I gave my boyfriend a fridge magnet that reads “Marriage is having someone who will die for you. . . If you don’t kill them first.”
The famous Henny Youngman one-liner in the title, like all great jokes, is funny because it is true. So many couples drown in mutual resentment. To paraphrase either Henry Rollins or Chuck Palahniuk (the quote is lodged in my mind but its source proves elusive), they are “killing each other with the mundanities of daily life.”
We are not married, it is true, even after nearly ten years together; I am probably the more reticent one, having already given it an abysmal attempt once before. . . But my reluctance is largely financial, since it cost me almost twenty grand to get out of the last one.
I do believe in marriage, though, even if I have no parental model and my own first was a failure. Not necessarily the religious or paperwork sort, but at least the idea of finding someone you don’t mind spending forever with. Strike “don’t mind”: WANT to.
I grew up with several incredible examples in my extended family of cousins-once-removed and family friends. Emily Esfafani Smith’s Atlantic article Masters of Love ( http://www.theatlantic.com/health/archive/2014/06/happily-ever-after/372573/ ) discusses a longitudinal study of what observable traits make a difference in the “three in ten” of those who have wed who “remain in happy, healthy marriages.”
Unsurprisingly, an undercurrent of mutual support seems to be key, but I had not thought about the body language aspect: That couples who do not last often do not physically turn toward one another when communicating. (A simplification of an excellent study and a fascinating examination, to be sure. . . It is worthwhile reading!)
Anecdotally rather than scientifically speaking, the loving, lasting marriages I know of seem to be what I think we all hope for: Best friends forever. A clever division of labor never hurts, either. My aunt has made all of the (delicious and precisely, impeccably planned) meals and my uncle has done all of the dishes for some thirty-nine amicable years.
My boyfriend’s grandmother’s near last words to us were “take care of each other. Love each other.” Which, naturally, sent both of us into sobbing fit. Then we remembered that she had previously told us that the secret to a happy marriage is just finding “someone whose bullshit you can put up with.” Which helped us to smile through our tears.
My favorite boat captain and his lovely wife will tell you, more specifically, the secret is DATE NIGHT. Raising their son while living and working in the most isolated of places for many years, they made it a point to schedule some special time away from their usual routine every single week, without fail. It seems to be like exercise. . . Keep up the habit and it is easy to get moving. Slack for a while and suddenly re-starting seems insurmountable. Thirty-plus years in, she still smiles at him like she knows a secret, and he still looks at her like she is the prom queen he can’t believe he has scored.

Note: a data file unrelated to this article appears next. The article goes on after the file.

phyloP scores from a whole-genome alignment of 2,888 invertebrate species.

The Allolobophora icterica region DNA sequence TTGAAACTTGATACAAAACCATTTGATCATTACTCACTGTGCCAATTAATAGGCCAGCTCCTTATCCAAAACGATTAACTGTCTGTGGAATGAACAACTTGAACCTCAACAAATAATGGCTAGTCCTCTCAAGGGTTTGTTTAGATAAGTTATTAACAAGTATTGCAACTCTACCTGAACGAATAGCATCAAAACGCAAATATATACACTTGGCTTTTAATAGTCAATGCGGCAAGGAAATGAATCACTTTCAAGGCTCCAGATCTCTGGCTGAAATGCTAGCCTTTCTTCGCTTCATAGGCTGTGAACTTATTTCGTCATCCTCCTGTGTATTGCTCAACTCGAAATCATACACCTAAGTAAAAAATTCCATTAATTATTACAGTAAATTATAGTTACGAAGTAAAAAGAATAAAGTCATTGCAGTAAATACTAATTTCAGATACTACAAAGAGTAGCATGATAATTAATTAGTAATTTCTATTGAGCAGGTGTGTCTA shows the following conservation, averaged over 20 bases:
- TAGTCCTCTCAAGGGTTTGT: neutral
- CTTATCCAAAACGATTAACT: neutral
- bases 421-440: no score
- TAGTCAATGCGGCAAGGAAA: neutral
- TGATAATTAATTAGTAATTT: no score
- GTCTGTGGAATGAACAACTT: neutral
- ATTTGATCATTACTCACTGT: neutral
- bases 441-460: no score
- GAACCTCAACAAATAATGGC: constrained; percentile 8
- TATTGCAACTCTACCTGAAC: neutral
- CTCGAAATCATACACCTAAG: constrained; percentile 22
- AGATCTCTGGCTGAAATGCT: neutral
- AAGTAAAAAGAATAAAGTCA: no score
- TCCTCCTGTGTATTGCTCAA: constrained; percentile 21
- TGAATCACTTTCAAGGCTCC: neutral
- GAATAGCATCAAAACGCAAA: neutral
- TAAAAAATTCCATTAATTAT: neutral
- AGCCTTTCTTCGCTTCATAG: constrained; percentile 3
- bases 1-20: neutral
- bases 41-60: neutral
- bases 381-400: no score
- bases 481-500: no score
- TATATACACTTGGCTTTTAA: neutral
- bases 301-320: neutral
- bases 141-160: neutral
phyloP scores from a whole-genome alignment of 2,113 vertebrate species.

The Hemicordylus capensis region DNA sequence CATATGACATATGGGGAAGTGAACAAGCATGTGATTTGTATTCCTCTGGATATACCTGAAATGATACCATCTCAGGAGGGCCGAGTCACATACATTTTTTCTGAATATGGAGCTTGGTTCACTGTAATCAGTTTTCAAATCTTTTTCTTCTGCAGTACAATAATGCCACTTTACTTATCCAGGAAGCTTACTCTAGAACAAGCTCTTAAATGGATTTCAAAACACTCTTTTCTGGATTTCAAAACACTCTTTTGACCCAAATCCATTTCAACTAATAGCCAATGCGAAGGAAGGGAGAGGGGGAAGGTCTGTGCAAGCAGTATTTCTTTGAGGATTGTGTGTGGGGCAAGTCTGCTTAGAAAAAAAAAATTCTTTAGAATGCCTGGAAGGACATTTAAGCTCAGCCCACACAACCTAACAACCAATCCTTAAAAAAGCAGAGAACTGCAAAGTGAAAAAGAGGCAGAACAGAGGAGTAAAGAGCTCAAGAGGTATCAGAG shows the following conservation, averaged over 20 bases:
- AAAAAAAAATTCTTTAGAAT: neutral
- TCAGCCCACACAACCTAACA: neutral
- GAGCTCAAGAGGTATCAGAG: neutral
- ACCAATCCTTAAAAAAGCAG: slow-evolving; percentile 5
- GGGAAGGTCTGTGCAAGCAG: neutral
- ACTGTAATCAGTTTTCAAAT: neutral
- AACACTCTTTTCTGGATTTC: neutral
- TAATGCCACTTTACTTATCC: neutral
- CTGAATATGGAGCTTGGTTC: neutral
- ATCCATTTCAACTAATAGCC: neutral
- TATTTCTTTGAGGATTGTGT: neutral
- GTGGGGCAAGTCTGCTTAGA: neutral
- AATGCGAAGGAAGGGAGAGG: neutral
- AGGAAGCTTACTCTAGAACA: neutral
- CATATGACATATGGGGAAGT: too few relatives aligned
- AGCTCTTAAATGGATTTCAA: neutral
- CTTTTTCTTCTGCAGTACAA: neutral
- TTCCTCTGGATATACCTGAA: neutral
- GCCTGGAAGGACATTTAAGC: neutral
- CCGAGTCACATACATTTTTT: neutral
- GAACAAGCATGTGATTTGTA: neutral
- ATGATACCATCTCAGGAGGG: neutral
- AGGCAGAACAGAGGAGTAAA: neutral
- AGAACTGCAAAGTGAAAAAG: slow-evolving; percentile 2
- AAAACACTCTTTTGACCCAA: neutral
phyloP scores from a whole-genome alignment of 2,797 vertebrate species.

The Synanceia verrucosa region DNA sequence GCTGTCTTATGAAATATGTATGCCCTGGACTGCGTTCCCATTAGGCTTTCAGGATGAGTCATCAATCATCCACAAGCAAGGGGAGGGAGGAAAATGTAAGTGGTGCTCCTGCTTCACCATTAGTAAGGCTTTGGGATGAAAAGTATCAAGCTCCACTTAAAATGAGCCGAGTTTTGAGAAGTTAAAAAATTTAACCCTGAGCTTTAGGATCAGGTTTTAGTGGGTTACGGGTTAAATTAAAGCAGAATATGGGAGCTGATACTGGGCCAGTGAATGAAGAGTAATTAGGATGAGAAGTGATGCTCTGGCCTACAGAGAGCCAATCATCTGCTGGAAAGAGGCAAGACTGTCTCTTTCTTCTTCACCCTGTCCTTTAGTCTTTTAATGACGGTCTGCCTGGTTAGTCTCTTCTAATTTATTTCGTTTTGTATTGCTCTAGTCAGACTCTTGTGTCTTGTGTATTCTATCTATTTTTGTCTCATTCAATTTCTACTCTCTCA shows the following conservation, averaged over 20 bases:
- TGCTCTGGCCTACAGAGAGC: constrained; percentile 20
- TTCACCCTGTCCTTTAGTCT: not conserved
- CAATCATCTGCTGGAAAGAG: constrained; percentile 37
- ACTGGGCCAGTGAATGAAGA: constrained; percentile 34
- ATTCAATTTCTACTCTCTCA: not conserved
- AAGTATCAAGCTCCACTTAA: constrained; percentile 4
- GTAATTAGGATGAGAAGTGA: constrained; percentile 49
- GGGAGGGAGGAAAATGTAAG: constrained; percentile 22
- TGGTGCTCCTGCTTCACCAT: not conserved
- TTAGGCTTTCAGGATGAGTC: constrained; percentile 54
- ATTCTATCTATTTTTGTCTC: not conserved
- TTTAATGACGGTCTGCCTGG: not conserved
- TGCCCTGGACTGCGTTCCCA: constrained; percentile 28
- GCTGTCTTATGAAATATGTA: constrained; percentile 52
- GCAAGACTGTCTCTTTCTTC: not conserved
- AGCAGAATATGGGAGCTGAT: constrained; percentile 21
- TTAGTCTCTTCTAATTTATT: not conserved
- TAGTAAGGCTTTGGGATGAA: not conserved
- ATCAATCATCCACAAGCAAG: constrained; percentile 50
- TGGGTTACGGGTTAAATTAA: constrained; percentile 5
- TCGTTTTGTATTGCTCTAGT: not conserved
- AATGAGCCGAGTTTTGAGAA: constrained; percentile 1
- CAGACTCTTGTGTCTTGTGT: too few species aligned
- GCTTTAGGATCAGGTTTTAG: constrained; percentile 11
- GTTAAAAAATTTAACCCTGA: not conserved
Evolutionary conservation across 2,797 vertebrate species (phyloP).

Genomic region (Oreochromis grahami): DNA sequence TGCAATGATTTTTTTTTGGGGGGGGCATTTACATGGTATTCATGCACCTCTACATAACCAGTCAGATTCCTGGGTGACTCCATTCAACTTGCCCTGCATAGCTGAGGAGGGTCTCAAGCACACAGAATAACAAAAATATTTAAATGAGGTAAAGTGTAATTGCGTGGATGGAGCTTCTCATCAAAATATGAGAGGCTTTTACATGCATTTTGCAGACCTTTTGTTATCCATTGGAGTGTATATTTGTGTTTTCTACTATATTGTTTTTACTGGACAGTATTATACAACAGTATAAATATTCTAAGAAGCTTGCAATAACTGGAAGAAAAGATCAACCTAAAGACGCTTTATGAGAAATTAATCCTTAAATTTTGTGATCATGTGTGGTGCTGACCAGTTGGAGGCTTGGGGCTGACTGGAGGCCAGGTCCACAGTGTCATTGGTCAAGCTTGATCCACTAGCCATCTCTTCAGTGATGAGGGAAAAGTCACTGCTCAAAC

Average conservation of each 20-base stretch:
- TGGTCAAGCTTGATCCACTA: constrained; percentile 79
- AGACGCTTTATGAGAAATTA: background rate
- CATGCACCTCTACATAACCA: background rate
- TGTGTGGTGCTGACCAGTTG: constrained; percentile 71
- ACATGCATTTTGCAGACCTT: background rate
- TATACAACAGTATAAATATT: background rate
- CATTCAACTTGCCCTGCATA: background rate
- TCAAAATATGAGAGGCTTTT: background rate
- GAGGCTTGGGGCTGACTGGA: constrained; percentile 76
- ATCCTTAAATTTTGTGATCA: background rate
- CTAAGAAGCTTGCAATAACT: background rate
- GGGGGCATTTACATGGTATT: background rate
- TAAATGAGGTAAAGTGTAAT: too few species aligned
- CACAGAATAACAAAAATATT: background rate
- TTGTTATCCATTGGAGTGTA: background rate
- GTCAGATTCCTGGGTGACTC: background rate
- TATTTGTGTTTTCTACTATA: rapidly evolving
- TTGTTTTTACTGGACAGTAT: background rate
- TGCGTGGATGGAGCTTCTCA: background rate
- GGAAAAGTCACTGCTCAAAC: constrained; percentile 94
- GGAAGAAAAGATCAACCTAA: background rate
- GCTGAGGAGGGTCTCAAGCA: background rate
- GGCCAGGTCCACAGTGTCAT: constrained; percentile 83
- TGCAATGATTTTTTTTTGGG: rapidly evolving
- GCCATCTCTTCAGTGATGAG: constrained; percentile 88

Something else I have noticed: Each of the individuals in the good marriages I am thinking of is creatively or professionally fulfilled. More so than most of us who have settled for careers quite far from our passions! I wonder whether it is partly that they are happier overall because they are pursuing meaningful work and have encouraged each other’s artistic or otherwise satisfying activities (despite the potential economic consequences)?
My uncle insists that his wife (she of the perfect dinners) “solved most of my problems by marrying me,” and their incredible unity through the most adverse of experiences makes me suspect he may be the one person for whom Rebecca Webber’s Psychology Today article “Are You With the Right Mate ( https://www.psychologytoday.com/articles/201112/are-you-the-right-mate ) might ring hollow. For the rest of us, she points out, there is almost certainly no one person who will magically not annoy us or make us question if we have made the right decision. We can fantasize about a mate with different habits or characteristics or someone who just wouldn’t be so. . .
. . .But that person does not exist. If not that idiosyncracy, then some other. A bugaboo you haven’t even conceived of.
My man and I have our share of issues and miscommunications (someday I will write all about the Headless Chinese Porn Affair; quite a hoot, in retrospect) but goddammit, he’s smart enough and nice enough and I like him! (And for many other reasons which don’t fit neatly into an SNL reference).
I hope we will be one of those forever couples: that we continue to teach each other and (rather eerily) share tangential thoughts, that we find a way to divide chores mutually satisfactorily, face adversity sharing our strength as well as our grief, cherish each other, communicate openly, and support one another in becoming who we each hope to be.